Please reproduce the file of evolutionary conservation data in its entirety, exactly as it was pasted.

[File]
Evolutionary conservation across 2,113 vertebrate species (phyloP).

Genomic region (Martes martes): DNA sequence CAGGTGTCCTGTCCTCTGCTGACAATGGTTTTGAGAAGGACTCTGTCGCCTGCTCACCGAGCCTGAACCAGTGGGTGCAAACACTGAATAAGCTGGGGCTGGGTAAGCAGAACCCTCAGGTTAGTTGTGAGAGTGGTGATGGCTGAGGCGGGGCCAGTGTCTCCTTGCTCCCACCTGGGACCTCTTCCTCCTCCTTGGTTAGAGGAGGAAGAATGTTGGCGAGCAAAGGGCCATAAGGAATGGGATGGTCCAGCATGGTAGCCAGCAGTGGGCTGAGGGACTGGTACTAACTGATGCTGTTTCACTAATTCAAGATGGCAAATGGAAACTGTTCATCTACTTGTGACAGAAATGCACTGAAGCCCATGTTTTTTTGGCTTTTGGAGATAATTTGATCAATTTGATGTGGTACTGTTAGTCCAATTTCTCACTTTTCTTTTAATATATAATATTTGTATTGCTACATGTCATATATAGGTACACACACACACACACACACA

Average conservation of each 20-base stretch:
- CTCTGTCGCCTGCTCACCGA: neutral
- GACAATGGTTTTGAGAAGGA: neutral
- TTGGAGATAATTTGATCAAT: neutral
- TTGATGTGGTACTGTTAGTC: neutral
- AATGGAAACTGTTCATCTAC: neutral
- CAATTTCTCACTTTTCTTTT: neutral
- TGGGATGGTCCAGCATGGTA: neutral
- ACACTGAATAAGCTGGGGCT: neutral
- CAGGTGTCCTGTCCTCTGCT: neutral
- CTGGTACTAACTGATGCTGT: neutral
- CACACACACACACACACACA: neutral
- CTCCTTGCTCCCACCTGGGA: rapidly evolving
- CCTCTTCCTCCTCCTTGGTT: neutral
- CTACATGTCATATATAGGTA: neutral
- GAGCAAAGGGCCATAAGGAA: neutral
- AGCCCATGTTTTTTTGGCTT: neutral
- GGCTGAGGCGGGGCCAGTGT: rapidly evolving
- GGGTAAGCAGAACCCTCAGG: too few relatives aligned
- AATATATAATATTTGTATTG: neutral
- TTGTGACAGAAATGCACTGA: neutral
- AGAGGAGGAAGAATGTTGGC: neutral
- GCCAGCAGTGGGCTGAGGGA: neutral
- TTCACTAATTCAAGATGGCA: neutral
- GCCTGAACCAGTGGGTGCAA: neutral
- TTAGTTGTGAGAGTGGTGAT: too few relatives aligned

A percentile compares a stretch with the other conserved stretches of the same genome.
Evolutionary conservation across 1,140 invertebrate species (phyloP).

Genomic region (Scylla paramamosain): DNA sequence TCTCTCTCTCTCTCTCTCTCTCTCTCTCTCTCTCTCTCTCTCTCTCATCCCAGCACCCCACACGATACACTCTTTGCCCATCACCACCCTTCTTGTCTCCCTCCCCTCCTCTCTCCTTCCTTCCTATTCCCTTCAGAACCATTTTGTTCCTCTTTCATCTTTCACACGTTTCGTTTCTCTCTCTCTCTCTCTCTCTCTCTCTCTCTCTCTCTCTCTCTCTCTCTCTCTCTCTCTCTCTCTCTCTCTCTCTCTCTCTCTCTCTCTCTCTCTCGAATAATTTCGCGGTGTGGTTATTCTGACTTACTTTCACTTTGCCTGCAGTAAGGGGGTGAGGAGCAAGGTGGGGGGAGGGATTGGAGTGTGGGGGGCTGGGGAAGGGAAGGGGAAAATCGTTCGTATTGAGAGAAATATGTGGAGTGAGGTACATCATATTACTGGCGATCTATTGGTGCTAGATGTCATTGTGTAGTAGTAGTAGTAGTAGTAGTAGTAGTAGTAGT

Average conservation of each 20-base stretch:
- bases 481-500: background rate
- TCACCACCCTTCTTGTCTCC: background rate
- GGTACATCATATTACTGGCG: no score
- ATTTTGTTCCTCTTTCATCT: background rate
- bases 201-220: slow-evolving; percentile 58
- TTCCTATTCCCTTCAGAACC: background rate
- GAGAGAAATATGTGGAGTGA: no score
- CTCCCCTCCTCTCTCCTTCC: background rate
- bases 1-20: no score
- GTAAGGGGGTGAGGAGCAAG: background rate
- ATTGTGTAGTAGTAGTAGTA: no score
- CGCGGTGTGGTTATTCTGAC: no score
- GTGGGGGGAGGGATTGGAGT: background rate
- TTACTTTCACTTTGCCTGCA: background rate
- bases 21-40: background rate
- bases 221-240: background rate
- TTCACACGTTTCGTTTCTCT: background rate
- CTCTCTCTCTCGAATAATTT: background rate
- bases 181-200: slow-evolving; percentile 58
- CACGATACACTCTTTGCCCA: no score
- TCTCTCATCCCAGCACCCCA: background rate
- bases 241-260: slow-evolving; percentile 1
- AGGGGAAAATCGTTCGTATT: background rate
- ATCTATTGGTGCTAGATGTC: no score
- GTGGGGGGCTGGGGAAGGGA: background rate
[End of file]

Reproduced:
Evolutionary conservation across 2,113 vertebrate species (phyloP).

Genomic region (Martes martes): DNA sequence CAGGTGTCCTGTCCTCTGCTGACAATGGTTTTGAGAAGGACTCTGTCGCCTGCTCACCGAGCCTGAACCAGTGGGTGCAAACACTGAATAAGCTGGGGCTGGGTAAGCAGAACCCTCAGGTTAGTTGTGAGAGTGGTGATGGCTGAGGCGGGGCCAGTGTCTCCTTGCTCCCACCTGGGACCTCTTCCTCCTCCTTGGTTAGAGGAGGAAGAATGTTGGCGAGCAAAGGGCCATAAGGAATGGGATGGTCCAGCATGGTAGCCAGCAGTGGGCTGAGGGACTGGTACTAACTGATGCTGTTTCACTAATTCAAGATGGCAAATGGAAACTGTTCATCTACTTGTGACAGAAATGCACTGAAGCCCATGTTTTTTTGGCTTTTGGAGATAATTTGATCAATTTGATGTGGTACTGTTAGTCCAATTTCTCACTTTTCTTTTAATATATAATATTTGTATTGCTACATGTCATATATAGGTACACACACACACACACACACA

Average conservation of each 20-base stretch:
- CTCTGTCGCCTGCTCACCGA: neutral
- GACAATGGTTTTGAGAAGGA: neutral
- TTGGAGATAATTTGATCAAT: neutral
- TTGATGTGGTACTGTTAGTC: neutral
- AATGGAAACTGTTCATCTAC: neutral
- CAATTTCTCACTTTTCTTTT: neutral
- TGGGATGGTCCAGCATGGTA: neutral
- ACACTGAATAAGCTGGGGCT: neutral
- CAGGTGTCCTGTCCTCTGCT: neutral
- CTGGTACTAACTGATGCTGT: neutral
- CACACACACACACACACACA: neutral
- CTCCTTGCTCCCACCTGGGA: rapidly evolving
- CCTCTTCCTCCTCCTTGGTT: neutral
- CTACATGTCATATATAGGTA: neutral
- GAGCAAAGGGCCATAAGGAA: neutral
- AGCCCATGTTTTTTTGGCTT: neutral
- GGCTGAGGCGGGGCCAGTGT: rapidly evolving
- GGGTAAGCAGAACCCTCAGG: too few relatives aligned
- AATATATAATATTTGTATTG: neutral
- TTGTGACAGAAATGCACTGA: neutral
- AGAGGAGGAAGAATGTTGGC: neutral
- GCCAGCAGTGGGCTGAGGGA: neutral
- TTCACTAATTCAAGATGGCA: neutral
- GCCTGAACCAGTGGGTGCAA: neutral
- TTAGTTGTGAGAGTGGTGAT: too few relatives aligned

A percentile compares a stretch with the other conserved stretches of the same genome.
Evolutionary conservation across 1,140 invertebrate species (phyloP).

Genomic region (Scylla paramamosain): DNA sequence TCTCTCTCTCTCTCTCTCTCTCTCTCTCTCTCTCTCTCTCTCTCTCATCCCAGCACCCCACACGATACACTCTTTGCCCATCACCACCCTTCTTGTCTCCCTCCCCTCCTCTCTCCTTCCTTCCTATTCCCTTCAGAACCATTTTGTTCCTCTTTCATCTTTCACACGTTTCGTTTCTCTCTCTCTCTCTCTCTCTCTCTCTCTCTCTCTCTCTCTCTCTCTCTCTCTCTCTCTCTCTCTCTCTCTCTCTCTCTCTCTCTCTCTCTCTCTCGAATAATTTCGCGGTGTGGTTATTCTGACTTACTTTCACTTTGCCTGCAGTAAGGGGGTGAGGAGCAAGGTGGGGGGAGGGATTGGAGTGTGGGGGGCTGGGGAAGGGAAGGGGAAAATCGTTCGTATTGAGAGAAATATGTGGAGTGAGGTACATCATATTACTGGCGATCTATTGGTGCTAGATGTCATTGTGTAGTAGTAGTAGTAGTAGTAGTAGTAGTAGTAGT

Average conservation of each 20-base stretch:
- bases 481-500: background rate
- TCACCACCCTTCTTGTCTCC: background rate
- GGTACATCATATTACTGGCG: no score
- ATTTTGTTCCTCTTTCATCT: background rate
- bases 201-220: slow-evolving; percentile 58
- TTCCTATTCCCTTCAGAACC: background rate
- GAGAGAAATATGTGGAGTGA: no score
- CTCCCCTCCTCTCTCCTTCC: background rate
- bases 1-20: no score
- GTAAGGGGGTGAGGAGCAAG: background rate
- ATTGTGTAGTAGTAGTAGTA: no score
- CGCGGTGTGGTTATTCTGAC: no score
- GTGGGGGGAGGGATTGGAGT: background rate
- TTACTTTCACTTTGCCTGCA: background rate
- bases 21-40: background rate
- bases 221-240: background rate
- TTCACACGTTTCGTTTCTCT: background rate
- CTCTCTCTCTCGAATAATTT: background rate
- bases 181-200: slow-evolving; percentile 58
- CACGATACACTCTTTGCCCA: no score
- TCTCTCATCCCAGCACCCCA: background rate
- bases 241-260: slow-evolving; percentile 1
- AGGGGAAAATCGTTCGTATT: background rate
- ATCTATTGGTGCTAGATGTC: no score
- GTGGGGGGCTGGGGAAGGGA: background rate